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I wonder how many conservatives actually believe this versus how many just really like money.
You know, I’ve always said that I didn’t want to be given a job because I was a female, I wanted it because I was the most well-qualified person for the job.
Granted that was Rep. Blackburn explaining why she’s opposed to pay equity laws that would require companies to pay women the same as their male counterparts, and it’s entirely possible that she wasn’t given this job because she’s a woman, but it’s still been given to her in spite of a staggering lack of qualifications.
I have long suspected there are some people who don’t really believe things or understand what the word “believe” is supposed to mean in the first place, but realize that claiming to believe certain things buys social status and take advantage of that fact.
When asked what evidence would convince her of the reality of climate change, she showed remarkable self-awareness, answering “I don’t think you will see me being persuaded.”
That right there is the difference between being a skeptic and being a denier. Deniers usually aren’t so upfront about it, though.
The right has been getting increasingly worse at hiding their real attitudes and intentions over the past few years.
“I’m not a scientist” but I’m going to present my personal belief system as science (fact). Give her a few months, she’ll be tossing a snowball onto the House floor.
I wish the GOP would just admit that their platform is “Opposite of Obama”. They don’t seem to do anything else. Hell, their presidential candidates are even running against Obama like he’s trying to be reelected.
Attacking the current administration is a well-worn election time tactic.
They are a platform that hides their true agenda of favoring the wealthy and corporations behind fear mongering and reactionary opposition. Obama is just the latest focus for their smoke screen, it can be anything really, doesn’t matter what, so long as it keeps the sheeple fired up and ignorant that they are voting against their own interests.
We live in an age when the guy who has this fresco in his house…
…says stuff like “God is not a magician with a magic wand,” but where the GOP leaders who want us to remain dependent on dinosaur-juice-based energy flat-out refuse to believe in dinosaurs.
Attacking Obama, Pelosi, Reid, “Liberals”, etc. is a tactic to keep the rabble riled up and make it hard for the opposition to get anything coherent done. It’s worked for them, so they keep doing it, but it’s not the content. Tax cuts for the rich, preventing regulation of energy production and consumption that might interfere with profits, corporate welfare for their cronies, continuous wars to maintain continuous military-industrial business and maintain support for war-mongering politicians, continuing the big prison and police businesses and the drug war that supports them, all of those are core values for the Republican Party (and for not a few Democrats as well.)
Evolution Denialism is useful because it keeps a certain voting block showing up at the polls, but it’s even more useful because it makes it easier to sell Climate Change Denialism, which is the message the party’s Corporate Sponsors really care about.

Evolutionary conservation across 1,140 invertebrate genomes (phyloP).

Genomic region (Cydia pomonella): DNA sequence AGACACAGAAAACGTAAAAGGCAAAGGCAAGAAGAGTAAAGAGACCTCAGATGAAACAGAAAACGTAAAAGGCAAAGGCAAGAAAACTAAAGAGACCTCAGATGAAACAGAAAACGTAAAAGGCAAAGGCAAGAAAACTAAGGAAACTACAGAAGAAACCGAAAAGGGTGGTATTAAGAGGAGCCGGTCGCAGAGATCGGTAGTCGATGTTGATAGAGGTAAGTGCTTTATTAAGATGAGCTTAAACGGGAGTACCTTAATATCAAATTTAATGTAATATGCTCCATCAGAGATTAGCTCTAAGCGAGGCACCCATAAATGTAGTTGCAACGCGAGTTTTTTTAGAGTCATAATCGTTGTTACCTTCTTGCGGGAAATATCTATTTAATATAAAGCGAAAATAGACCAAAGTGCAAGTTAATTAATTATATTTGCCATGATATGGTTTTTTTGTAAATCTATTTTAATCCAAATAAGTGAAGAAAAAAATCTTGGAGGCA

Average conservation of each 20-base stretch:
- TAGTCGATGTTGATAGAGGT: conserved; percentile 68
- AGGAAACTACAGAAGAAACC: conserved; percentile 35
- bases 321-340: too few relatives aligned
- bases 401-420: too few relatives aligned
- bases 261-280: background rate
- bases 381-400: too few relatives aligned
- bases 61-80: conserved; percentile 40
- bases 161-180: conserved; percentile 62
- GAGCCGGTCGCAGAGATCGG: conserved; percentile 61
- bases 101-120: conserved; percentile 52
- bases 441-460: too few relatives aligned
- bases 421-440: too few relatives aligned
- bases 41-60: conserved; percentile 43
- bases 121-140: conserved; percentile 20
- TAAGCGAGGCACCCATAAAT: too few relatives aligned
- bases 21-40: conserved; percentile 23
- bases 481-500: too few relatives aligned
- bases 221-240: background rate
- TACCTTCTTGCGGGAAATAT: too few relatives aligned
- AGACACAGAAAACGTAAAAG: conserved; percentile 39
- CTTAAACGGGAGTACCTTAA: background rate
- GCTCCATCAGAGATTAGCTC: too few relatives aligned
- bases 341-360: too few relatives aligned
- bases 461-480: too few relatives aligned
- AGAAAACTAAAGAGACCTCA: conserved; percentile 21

If a Republican hired someone to do a job and then they refused to do it or even learn how to do it, what would their reaction be? Fire them, right? And yet they’re quite happy with politicians who refuse to do their jobs, or even learn about them properly, but still suckle from the government’s teat anyway.
She should be called what she is: a real “welfare queen”.
In comparison with the military-industrial complex, she’s at most a kid playing a welfare princess.
She’ll play well with the right-libertarians and unreconstructed capitalists and crackpot social conservatives of the GOP… wait, I mean essentially the entire GOP. Ain’t much left of the Rockefeller/Eisenhower wing.
To be fair to this zany lady, I also ignore the Pope’s pleas about climate change, not because I disagree with him but because he’s the freakin’ Pope. Leading a cult of human sacrifice says nothing about the veracity of one’s views on climate science. If he were to climatology what Georges Lemaitre was to physics, then it’d be reasonable to care about his opinion. He is not. I gather he knows a bit about psychology but is mostly interested in philosophy.
I think the important thing in the Pope’s case is that he has the potential to change the minds of some folks that do not trust science. It may also inspire other religious leaders to step forward to share concerns that they feared to share in the current religious climate. It is certainly better than the Pope saying God is all for fracking and hates solar power. There is no inherent reason why religious folks need to be against healthy climate policy. They could just as easily interpret being given domain over the planet as a sign we should take care of the place versus trash it.
Just imagine what we could accomplish if science people and faith people both agreed that the health of our world is more important than corporate profits?
I think you’re right, but I generally don’t voice that opinion because it seems extremely patronizing.
“Good thing [religious leader] happens to have the correct view on this issue, because there sure are a lot of devoted and/or credulous and/or ignorant people to whom the leader’s word is quite convincing!”
I like to think most Catholics are self-actualized enough to have opinions which don’t track the Pope’s word or official Catholic dogma. I like to think that.
I, too, would like to believe that.
The evidence, though. It’s not encouraging.